- Angola has discovered demanded rare earth minerals for vehicles and wind-farms making
- Angola targets to become the largest diamond producer in the world by 2023
- Gold production is another section Angola eyes to explore
Angola is shaping the face of mining in Africa. It stands out as one of the continent’s most vibrant economies working towards diversifying its economy. As one of the leading energy producers on the continent, Angola has a unique potential for minerals mining as well. Angola is widely known for its vibrant diamond mining operations that pump life into its economy. Angola Exploration Mining Resources, FERRANGOL, Petril Phosphates, Minbos Resources, ITM Mining, Lumanhe, ENDIAMA and Axactor are top miners propelling Angola mining sector to prosperity.
The current government of Angola is striving to observe robust policies and build a strong mining industry to overcome negative effects that may lead to an over-dependence on natural resources.
Rare earth metals
Rare earth minerals mining stands to revolutionise Angola’s mining sector.
According to a 2021 report by Mining Technology, neodymium and praseodymium are the two rare minerals which are “critical to the production of electric vehicles and wind farms, which the miner estimates will see increased demand of 350 per cent and 1500 per cent, over the next six and twenty years.”
This project targets to produce 56,000 tonnes of concentrate a year, making it the second-largest producer in the world, according to Mining Technology.
Like any other nation across Africa, the Angolan economy faces a series of wins and challenges. Multiple financial institutions, including the World Bank and the African Development Bank (AfDB), present various overviews on Angola’s economy.
AfDB notes that Angola’s oil-driven economy has been in recession since 2016, leading to an increase in its debt to GDP ratio from 57.1% in 2015 to an estimated 120.3% in 2020.But, the WB notes that Angola is starting to show recovery signs.
Angola has since 2015 been suffering the impact of the sharp decline of the oil sector, which was aggravated by the Covid-19 pandemic. Real gross domestic product (GDP) contracted around 5.4% in 2020, marking the fifth consecutive year of recession. The total GDP decline was 10.8 per cent, according to the World Bank.
The Angolan government estimates that the national economy might shoot up to 2.4% in 2022 due to recovery plans, with the growth of the oil sector standing at 1.6% and non-oil by 3.1 per cent.
Further, Angola has vested into solidifying its economy by birthing economic plans that increase international support to development projects. Angola received US$165 million from AfDB directed at a three-year economic diversification support programme intended to restore country’s macroeconomic stability, focusing mainly on production and exportation of non-oil products.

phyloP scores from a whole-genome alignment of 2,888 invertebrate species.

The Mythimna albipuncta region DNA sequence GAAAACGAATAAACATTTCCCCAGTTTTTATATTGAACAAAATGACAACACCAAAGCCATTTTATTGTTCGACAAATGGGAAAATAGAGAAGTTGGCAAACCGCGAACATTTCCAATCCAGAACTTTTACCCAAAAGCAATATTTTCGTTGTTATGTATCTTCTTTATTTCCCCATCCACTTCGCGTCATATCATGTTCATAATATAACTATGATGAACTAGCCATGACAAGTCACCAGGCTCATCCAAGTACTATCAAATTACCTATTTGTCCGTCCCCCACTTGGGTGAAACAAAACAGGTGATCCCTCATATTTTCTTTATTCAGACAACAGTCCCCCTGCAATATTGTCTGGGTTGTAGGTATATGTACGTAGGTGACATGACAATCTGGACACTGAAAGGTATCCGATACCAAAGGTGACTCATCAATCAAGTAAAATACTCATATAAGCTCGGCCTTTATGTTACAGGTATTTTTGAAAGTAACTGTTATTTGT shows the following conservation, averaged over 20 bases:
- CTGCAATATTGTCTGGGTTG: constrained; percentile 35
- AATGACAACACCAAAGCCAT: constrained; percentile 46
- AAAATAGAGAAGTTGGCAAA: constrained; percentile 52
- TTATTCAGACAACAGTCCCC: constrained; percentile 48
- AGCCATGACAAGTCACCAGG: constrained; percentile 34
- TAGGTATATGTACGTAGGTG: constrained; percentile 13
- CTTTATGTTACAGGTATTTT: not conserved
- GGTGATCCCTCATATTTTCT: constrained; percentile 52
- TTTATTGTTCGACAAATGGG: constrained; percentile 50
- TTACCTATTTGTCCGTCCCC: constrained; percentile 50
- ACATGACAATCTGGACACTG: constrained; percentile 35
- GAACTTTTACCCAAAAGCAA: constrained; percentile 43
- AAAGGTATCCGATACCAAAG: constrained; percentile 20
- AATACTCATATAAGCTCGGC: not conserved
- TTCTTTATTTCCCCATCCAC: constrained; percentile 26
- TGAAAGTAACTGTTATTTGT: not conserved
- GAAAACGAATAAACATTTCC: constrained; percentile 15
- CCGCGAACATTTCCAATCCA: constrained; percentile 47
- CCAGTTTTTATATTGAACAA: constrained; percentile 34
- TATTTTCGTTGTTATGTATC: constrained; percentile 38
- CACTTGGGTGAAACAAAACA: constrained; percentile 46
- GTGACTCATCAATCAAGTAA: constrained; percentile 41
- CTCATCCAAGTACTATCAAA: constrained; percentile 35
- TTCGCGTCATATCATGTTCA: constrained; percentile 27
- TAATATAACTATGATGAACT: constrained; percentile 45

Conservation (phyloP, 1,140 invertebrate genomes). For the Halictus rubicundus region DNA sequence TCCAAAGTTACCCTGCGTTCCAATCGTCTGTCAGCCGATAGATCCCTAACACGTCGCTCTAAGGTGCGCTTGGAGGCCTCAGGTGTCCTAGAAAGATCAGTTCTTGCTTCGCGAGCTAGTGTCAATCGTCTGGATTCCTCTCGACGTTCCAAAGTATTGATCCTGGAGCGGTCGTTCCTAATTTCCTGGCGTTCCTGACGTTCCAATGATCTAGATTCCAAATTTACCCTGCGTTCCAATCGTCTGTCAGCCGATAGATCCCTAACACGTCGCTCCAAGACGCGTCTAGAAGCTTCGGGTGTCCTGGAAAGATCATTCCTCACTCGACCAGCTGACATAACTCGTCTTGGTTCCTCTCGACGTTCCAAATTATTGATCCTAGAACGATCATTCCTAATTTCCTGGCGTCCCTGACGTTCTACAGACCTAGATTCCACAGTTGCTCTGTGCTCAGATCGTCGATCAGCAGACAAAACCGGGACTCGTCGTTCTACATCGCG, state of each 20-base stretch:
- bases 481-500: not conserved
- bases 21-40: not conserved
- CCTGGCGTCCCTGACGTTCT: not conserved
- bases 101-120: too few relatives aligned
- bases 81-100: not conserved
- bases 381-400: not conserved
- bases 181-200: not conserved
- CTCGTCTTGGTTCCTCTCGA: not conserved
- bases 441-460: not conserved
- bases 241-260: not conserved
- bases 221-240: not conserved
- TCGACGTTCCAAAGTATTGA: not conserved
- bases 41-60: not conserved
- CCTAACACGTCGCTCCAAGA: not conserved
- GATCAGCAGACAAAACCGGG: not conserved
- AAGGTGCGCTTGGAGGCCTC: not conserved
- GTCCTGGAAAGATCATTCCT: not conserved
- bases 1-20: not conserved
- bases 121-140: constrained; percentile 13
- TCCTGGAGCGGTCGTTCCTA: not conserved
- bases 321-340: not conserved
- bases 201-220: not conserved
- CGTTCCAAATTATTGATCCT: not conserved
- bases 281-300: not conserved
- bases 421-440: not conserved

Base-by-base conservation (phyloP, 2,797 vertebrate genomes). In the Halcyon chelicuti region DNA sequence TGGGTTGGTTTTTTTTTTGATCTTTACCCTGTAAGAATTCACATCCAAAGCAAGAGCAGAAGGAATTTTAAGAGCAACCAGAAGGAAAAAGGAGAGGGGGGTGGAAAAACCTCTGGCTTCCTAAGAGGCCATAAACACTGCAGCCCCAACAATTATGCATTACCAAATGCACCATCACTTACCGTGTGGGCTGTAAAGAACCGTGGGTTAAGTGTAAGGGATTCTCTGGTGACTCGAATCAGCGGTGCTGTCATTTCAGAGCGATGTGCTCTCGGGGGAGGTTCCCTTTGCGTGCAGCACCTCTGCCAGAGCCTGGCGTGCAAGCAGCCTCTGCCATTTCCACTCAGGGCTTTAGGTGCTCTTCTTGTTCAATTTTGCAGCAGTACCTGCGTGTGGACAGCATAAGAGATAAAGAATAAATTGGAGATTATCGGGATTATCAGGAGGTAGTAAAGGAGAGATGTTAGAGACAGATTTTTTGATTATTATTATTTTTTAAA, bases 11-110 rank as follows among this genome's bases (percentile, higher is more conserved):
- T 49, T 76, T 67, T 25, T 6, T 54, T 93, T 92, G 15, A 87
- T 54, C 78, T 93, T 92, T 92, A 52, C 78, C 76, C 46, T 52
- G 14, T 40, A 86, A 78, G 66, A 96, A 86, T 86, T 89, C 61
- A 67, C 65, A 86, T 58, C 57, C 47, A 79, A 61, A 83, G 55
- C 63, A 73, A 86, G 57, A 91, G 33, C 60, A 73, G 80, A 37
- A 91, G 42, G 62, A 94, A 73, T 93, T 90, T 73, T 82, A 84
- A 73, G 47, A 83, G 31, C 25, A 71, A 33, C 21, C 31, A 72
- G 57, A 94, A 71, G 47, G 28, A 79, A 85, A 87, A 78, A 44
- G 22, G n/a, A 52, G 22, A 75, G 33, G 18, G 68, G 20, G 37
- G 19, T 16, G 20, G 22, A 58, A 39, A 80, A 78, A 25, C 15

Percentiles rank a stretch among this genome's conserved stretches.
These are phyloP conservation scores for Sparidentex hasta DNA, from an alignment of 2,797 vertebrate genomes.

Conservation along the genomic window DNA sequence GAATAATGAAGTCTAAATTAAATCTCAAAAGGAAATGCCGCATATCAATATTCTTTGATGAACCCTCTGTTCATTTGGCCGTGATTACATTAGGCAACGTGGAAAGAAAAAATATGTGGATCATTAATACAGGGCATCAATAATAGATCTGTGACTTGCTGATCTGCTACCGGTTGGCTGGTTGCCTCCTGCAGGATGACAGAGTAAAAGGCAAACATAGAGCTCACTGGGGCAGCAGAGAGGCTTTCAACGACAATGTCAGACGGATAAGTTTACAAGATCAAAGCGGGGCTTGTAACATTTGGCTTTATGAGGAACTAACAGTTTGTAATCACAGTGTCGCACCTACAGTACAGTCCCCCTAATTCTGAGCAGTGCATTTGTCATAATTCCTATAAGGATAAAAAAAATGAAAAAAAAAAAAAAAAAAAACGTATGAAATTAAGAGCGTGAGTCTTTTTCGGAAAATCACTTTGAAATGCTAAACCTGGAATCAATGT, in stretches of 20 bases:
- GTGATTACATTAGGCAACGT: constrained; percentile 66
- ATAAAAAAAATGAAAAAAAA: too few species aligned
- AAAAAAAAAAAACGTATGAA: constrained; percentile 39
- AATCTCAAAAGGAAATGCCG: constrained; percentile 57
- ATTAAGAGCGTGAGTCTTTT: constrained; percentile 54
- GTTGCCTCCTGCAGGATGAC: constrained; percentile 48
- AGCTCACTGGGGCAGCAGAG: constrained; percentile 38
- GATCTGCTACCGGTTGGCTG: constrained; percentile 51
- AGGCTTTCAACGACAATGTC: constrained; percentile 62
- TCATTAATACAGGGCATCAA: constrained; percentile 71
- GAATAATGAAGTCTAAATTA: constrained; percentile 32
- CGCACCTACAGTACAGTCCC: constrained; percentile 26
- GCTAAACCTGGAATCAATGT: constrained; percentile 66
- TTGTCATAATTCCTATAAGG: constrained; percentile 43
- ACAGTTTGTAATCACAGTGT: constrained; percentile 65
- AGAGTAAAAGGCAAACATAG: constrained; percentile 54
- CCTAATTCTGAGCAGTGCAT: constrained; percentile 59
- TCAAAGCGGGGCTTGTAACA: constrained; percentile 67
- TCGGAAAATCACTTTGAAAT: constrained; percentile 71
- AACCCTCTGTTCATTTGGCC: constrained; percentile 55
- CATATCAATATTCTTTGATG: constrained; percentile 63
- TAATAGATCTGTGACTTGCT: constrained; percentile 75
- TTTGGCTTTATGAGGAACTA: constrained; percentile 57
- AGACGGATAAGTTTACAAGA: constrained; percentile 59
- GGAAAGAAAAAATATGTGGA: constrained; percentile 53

Since 2019, the World Bank has committed to lend Angola US$250 million to achieve sustainable and inclusive growth, while AfDB approved a US$165 million loan to help the nation diversify its economy.
Angola’s diamond legacy
Angola targets becoming the largest diamond producer in the world by value by the end of 2023.
In 2016 it was the sixth-largest diamond producer globally and the third-largest in Africa with an annual production of nine million carats, according to British Geological Survey.
Diamond production is one of Angola’s leading sources of wealth, as the sixth most significant producer and third in Africa. According to Euronews, the diamond production industry stands on nearly 1.2 billion euros in annual production.
“Angolan diamond mining industry alone was worth US$1.2bn in 2019, according to figures from Kimberley Process statistics. In 2019, the Lucapa Diamond Company unearthed a 130-carat diamond from its Lulo diamond project. At the time of production, it was only the thirteenth diamond in history with a value of more than 100 carats. These developments, alongside the country’s total diamond reserves of around 180 million carats, have highlighted the significant potential for further diamond development in Angola,” according to Mining Technology.
The diamond mining legacy is there to stay with the Angolan government providing policies that secure the welfare of the industry. Angola produced 8 million carats in 2020, a 15.4 percent decrease from 2019’s 9.4 million, according to the Ministry of Mineral Resources and Petroleum.
For instance, in 2018, the government of Angola approved a new trading policy for diamonds aimed at making trading transparent. The policy made companies gain the ability to sell 60% of the production via their channels and not obliged to sell their production items below international market price to preferred customers.
Angola is yet to surprise the world. According to African Business, a market and industry report magazine—Angola’s Buco Zau mine stands to become the country’s most essential gold producer in nearly half a century. The latter proves again how Angola has positioned itself to transform mining in Africa.
On one occasion, 5kgs of gold sold from a secondary mine marks a promising future for Angola’s mining sector . According to the National Agency for Mineral resources, Angola has extracted around 104.31kg of gold since the nation began mining the ore. With enough funding and technology on the ground, Angolan miners stand to unearth more minerals and put a dent on mining in Africa.
Prospects point out that gold deposits could become another major win for the mining sector.
“Buco-Zau is mining alluvial gold at the same time that it keeps surveying the primary deposit. We expect to be exporting another 20kg in Q1 2022, which shows the enormous potential of this mine,” noted Adriano Leal, director of the Buco-Zau e Lufo Mining societies.
Angola has enough potential to inspire other nations to change the narrative of mining in Africa.